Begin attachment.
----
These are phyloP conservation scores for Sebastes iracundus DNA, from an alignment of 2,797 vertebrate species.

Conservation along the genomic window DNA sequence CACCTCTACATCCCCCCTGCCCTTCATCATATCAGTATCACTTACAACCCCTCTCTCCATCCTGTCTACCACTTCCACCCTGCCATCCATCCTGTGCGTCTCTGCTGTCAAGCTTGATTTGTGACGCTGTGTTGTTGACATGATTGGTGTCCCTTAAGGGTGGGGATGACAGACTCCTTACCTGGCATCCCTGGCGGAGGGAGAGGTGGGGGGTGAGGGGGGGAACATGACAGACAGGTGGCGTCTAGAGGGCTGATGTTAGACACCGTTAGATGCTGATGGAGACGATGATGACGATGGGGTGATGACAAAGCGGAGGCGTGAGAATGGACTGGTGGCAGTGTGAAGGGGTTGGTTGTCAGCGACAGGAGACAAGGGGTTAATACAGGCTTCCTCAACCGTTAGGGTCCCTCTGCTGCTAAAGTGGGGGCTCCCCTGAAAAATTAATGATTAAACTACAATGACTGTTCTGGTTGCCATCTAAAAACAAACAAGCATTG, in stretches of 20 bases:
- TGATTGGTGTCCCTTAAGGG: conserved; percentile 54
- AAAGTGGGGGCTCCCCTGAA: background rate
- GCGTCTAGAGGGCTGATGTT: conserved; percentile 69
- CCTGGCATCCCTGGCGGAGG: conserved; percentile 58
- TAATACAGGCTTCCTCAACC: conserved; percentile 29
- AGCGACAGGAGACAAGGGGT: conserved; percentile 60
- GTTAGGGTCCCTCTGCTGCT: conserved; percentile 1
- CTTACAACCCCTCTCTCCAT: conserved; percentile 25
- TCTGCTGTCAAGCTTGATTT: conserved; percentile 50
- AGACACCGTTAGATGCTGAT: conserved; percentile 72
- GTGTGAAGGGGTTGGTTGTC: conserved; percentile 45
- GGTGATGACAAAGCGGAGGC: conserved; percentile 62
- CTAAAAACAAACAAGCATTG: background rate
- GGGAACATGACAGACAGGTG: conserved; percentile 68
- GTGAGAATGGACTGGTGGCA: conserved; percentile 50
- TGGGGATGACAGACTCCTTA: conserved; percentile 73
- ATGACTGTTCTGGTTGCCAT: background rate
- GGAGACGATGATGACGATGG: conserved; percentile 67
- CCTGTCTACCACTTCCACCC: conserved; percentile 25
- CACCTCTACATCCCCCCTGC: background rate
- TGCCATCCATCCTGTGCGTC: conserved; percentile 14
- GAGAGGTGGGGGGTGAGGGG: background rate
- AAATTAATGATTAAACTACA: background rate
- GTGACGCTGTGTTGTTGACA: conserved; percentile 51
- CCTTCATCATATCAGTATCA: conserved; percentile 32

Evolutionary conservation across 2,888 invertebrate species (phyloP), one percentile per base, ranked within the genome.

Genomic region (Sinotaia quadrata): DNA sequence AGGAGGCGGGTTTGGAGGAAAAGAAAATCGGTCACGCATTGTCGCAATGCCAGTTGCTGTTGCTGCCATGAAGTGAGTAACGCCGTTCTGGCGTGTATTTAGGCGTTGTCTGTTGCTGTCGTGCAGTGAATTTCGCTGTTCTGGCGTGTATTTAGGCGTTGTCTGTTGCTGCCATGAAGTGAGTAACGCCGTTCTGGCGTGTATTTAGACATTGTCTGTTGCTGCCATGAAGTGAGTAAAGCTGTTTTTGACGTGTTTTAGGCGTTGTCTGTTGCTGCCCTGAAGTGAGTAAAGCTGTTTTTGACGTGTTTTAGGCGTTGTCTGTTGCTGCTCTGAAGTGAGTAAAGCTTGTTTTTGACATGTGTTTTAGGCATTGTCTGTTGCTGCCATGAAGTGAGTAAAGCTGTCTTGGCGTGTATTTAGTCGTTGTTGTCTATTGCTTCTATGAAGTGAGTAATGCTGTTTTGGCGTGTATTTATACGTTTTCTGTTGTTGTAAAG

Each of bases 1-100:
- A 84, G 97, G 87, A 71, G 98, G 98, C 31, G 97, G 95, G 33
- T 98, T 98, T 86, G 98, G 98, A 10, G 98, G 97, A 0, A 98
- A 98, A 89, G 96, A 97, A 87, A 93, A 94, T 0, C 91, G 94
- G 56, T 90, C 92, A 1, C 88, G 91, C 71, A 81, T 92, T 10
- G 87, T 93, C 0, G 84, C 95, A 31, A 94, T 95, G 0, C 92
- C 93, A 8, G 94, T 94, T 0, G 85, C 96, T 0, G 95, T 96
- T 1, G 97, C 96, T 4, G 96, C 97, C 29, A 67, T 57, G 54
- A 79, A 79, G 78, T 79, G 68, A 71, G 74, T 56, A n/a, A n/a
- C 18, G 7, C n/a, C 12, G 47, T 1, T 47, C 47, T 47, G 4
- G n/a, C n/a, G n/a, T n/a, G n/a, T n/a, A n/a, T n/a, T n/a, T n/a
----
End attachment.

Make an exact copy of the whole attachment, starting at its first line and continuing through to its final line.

These are phyloP conservation scores for Sebastes iracundus DNA, from an alignment of 2,797 vertebrate species.

Conservation along the genomic window DNA sequence CACCTCTACATCCCCCCTGCCCTTCATCATATCAGTATCACTTACAACCCCTCTCTCCATCCTGTCTACCACTTCCACCCTGCCATCCATCCTGTGCGTCTCTGCTGTCAAGCTTGATTTGTGACGCTGTGTTGTTGACATGATTGGTGTCCCTTAAGGGTGGGGATGACAGACTCCTTACCTGGCATCCCTGGCGGAGGGAGAGGTGGGGGGTGAGGGGGGGAACATGACAGACAGGTGGCGTCTAGAGGGCTGATGTTAGACACCGTTAGATGCTGATGGAGACGATGATGACGATGGGGTGATGACAAAGCGGAGGCGTGAGAATGGACTGGTGGCAGTGTGAAGGGGTTGGTTGTCAGCGACAGGAGACAAGGGGTTAATACAGGCTTCCTCAACCGTTAGGGTCCCTCTGCTGCTAAAGTGGGGGCTCCCCTGAAAAATTAATGATTAAACTACAATGACTGTTCTGGTTGCCATCTAAAAACAAACAAGCATTG, in stretches of 20 bases:
- TGATTGGTGTCCCTTAAGGG: conserved; percentile 54
- AAAGTGGGGGCTCCCCTGAA: background rate
- GCGTCTAGAGGGCTGATGTT: conserved; percentile 69
- CCTGGCATCCCTGGCGGAGG: conserved; percentile 58
- TAATACAGGCTTCCTCAACC: conserved; percentile 29
- AGCGACAGGAGACAAGGGGT: conserved; percentile 60
- GTTAGGGTCCCTCTGCTGCT: conserved; percentile 1
- CTTACAACCCCTCTCTCCAT: conserved; percentile 25
- TCTGCTGTCAAGCTTGATTT: conserved; percentile 50
- AGACACCGTTAGATGCTGAT: conserved; percentile 72
- GTGTGAAGGGGTTGGTTGTC: conserved; percentile 45
- GGTGATGACAAAGCGGAGGC: conserved; percentile 62
- CTAAAAACAAACAAGCATTG: background rate
- GGGAACATGACAGACAGGTG: conserved; percentile 68
- GTGAGAATGGACTGGTGGCA: conserved; percentile 50
- TGGGGATGACAGACTCCTTA: conserved; percentile 73
- ATGACTGTTCTGGTTGCCAT: background rate
- GGAGACGATGATGACGATGG: conserved; percentile 67
- CCTGTCTACCACTTCCACCC: conserved; percentile 25
- CACCTCTACATCCCCCCTGC: background rate
- TGCCATCCATCCTGTGCGTC: conserved; percentile 14
- GAGAGGTGGGGGGTGAGGGG: background rate
- AAATTAATGATTAAACTACA: background rate
- GTGACGCTGTGTTGTTGACA: conserved; percentile 51
- CCTTCATCATATCAGTATCA: conserved; percentile 32

Evolutionary conservation across 2,888 invertebrate species (phyloP), one percentile per base, ranked within the genome.

Genomic region (Sinotaia quadrata): DNA sequence AGGAGGCGGGTTTGGAGGAAAAGAAAATCGGTCACGCATTGTCGCAATGCCAGTTGCTGTTGCTGCCATGAAGTGAGTAACGCCGTTCTGGCGTGTATTTAGGCGTTGTCTGTTGCTGTCGTGCAGTGAATTTCGCTGTTCTGGCGTGTATTTAGGCGTTGTCTGTTGCTGCCATGAAGTGAGTAACGCCGTTCTGGCGTGTATTTAGACATTGTCTGTTGCTGCCATGAAGTGAGTAAAGCTGTTTTTGACGTGTTTTAGGCGTTGTCTGTTGCTGCCCTGAAGTGAGTAAAGCTGTTTTTGACGTGTTTTAGGCGTTGTCTGTTGCTGCTCTGAAGTGAGTAAAGCTTGTTTTTGACATGTGTTTTAGGCATTGTCTGTTGCTGCCATGAAGTGAGTAAAGCTGTCTTGGCGTGTATTTAGTCGTTGTTGTCTATTGCTTCTATGAAGTGAGTAATGCTGTTTTGGCGTGTATTTATACGTTTTCTGTTGTTGTAAAG

Each of bases 1-100:
- A 84, G 97, G 87, A 71, G 98, G 98, C 31, G 97, G 95, G 33
- T 98, T 98, T 86, G 98, G 98, A 10, G 98, G 97, A 0, A 98
- A 98, A 89, G 96, A 97, A 87, A 93, A 94, T 0, C 91, G 94
- G 56, T 90, C 92, A 1, C 88, G 91, C 71, A 81, T 92, T 10
- G 87, T 93, C 0, G 84, C 95, A 31, A 94, T 95, G 0, C 92
- C 93, A 8, G 94, T 94, T 0, G 85, C 96, T 0, G 95, T 96
- T 1, G 97, C 96, T 4, G 96, C 97, C 29, A 67, T 57, G 54
- A 79, A 79, G 78, T 79, G 68, A 71, G 74, T 56, A n/a, A n/a
- C 18, G 7, C n/a, C 12, G 47, T 1, T 47, C 47, T 47, G 4
- G n/a, C n/a, G n/a, T n/a, G n/a, T n/a, A n/a, T n/a, T n/a, T n/a